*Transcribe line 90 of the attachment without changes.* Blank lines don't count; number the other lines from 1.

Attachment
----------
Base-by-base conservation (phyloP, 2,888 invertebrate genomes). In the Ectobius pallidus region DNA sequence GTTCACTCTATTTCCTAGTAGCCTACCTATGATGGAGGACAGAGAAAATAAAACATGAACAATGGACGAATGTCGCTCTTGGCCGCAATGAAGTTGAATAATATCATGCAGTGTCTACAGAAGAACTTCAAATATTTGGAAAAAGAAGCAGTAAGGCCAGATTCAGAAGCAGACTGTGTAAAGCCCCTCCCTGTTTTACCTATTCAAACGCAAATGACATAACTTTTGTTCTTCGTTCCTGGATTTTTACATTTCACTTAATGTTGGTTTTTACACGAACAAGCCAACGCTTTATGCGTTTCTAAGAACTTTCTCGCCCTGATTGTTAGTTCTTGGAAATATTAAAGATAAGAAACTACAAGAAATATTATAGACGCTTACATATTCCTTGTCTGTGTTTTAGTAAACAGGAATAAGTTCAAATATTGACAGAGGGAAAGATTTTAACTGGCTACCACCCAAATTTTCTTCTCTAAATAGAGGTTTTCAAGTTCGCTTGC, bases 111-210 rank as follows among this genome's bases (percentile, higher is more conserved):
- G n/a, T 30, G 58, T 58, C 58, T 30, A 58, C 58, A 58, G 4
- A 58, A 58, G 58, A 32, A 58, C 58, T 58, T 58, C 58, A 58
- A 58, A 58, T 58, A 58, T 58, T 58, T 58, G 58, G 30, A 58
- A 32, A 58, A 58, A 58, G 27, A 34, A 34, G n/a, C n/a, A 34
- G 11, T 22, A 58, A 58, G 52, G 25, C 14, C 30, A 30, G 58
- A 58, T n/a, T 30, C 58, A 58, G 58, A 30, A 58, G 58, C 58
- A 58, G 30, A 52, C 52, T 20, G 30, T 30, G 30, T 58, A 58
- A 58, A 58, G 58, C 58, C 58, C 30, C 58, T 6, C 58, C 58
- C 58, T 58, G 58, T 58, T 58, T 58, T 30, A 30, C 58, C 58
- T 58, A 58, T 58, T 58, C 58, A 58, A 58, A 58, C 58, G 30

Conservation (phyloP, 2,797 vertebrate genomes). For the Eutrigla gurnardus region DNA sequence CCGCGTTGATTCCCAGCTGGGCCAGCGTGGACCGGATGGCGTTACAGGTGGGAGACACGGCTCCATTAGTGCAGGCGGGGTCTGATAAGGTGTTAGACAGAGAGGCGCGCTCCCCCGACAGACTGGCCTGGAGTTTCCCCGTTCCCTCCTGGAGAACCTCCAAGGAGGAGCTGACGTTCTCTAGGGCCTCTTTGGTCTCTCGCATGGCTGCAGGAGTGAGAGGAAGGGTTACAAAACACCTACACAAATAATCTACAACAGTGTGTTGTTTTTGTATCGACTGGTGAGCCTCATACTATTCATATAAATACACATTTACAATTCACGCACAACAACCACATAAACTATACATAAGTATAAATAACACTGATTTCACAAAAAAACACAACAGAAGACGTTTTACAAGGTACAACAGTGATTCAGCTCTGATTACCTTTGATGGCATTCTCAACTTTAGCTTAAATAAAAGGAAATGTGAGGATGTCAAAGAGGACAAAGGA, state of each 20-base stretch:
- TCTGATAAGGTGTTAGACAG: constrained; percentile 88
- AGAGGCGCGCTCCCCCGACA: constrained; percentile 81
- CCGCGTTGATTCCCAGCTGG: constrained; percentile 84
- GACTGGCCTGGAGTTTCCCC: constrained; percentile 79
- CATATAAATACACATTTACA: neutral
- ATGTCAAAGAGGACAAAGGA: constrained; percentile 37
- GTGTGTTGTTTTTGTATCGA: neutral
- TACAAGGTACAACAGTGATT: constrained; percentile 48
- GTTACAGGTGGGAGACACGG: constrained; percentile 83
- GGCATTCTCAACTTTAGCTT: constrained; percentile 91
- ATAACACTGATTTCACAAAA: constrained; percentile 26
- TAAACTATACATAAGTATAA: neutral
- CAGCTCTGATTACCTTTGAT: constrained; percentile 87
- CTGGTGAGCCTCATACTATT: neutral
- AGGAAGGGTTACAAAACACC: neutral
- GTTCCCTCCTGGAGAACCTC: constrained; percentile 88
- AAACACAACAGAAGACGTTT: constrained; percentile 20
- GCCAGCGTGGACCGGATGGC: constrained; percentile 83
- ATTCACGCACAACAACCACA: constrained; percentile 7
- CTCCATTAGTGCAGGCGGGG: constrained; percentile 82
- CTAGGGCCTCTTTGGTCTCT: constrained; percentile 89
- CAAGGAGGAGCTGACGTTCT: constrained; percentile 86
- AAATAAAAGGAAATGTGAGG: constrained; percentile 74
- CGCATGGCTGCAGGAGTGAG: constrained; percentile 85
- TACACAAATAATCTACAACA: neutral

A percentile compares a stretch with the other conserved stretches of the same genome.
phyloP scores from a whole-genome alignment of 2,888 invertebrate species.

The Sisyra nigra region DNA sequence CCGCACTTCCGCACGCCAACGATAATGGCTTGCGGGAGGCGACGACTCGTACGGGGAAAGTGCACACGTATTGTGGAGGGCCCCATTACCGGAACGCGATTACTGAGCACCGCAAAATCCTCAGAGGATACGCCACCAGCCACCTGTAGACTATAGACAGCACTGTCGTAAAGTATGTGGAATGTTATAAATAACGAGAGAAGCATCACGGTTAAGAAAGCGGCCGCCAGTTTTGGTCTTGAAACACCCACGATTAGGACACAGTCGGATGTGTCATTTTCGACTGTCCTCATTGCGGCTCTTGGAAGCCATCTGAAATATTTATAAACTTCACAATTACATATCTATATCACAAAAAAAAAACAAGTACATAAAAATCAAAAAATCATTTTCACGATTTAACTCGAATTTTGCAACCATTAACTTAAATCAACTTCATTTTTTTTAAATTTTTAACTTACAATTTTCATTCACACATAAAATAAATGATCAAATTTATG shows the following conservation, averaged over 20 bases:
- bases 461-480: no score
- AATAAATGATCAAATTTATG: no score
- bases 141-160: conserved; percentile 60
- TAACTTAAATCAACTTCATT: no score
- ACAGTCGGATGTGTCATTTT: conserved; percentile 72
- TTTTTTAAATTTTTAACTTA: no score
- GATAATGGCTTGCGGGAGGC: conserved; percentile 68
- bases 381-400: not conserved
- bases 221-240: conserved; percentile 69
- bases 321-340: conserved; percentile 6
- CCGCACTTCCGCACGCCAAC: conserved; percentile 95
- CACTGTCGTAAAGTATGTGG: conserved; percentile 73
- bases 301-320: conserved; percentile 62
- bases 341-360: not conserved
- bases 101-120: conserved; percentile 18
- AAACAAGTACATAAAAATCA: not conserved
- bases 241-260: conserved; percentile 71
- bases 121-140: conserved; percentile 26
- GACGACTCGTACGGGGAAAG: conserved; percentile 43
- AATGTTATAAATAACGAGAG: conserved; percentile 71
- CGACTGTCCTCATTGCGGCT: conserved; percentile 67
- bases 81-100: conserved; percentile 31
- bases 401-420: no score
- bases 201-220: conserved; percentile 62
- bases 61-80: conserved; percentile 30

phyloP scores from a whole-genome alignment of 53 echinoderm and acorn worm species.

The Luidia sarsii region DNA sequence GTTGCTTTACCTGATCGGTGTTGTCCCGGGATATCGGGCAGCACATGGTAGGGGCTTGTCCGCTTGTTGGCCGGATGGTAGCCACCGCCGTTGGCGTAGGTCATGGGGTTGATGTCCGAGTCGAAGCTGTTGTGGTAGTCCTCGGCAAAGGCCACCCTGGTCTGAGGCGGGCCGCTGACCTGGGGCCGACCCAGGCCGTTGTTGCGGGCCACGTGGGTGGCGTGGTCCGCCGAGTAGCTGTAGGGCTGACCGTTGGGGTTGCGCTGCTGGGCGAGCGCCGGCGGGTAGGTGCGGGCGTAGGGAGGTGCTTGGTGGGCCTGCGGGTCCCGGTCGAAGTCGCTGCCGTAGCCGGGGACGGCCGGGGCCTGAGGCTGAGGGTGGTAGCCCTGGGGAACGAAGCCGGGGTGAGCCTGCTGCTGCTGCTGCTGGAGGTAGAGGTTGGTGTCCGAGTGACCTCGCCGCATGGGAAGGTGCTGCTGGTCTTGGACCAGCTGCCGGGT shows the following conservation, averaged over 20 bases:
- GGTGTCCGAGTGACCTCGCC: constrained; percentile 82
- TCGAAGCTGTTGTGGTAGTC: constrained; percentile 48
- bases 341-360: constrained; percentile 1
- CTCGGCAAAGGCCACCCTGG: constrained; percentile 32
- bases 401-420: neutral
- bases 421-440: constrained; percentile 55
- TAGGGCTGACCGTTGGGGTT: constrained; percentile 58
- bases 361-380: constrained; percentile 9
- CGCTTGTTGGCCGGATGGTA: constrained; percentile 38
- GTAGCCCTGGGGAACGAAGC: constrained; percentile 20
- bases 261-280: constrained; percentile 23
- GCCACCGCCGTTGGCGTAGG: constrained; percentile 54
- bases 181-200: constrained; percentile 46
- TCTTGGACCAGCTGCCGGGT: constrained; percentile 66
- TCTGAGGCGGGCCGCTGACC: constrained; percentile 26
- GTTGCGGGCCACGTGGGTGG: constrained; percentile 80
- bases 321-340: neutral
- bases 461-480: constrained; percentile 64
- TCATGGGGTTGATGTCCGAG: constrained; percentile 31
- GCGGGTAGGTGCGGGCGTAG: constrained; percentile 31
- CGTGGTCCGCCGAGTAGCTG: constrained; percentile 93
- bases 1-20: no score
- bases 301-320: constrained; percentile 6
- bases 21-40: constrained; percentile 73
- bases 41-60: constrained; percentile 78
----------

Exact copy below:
- bases 301-320: constrained; percentile 6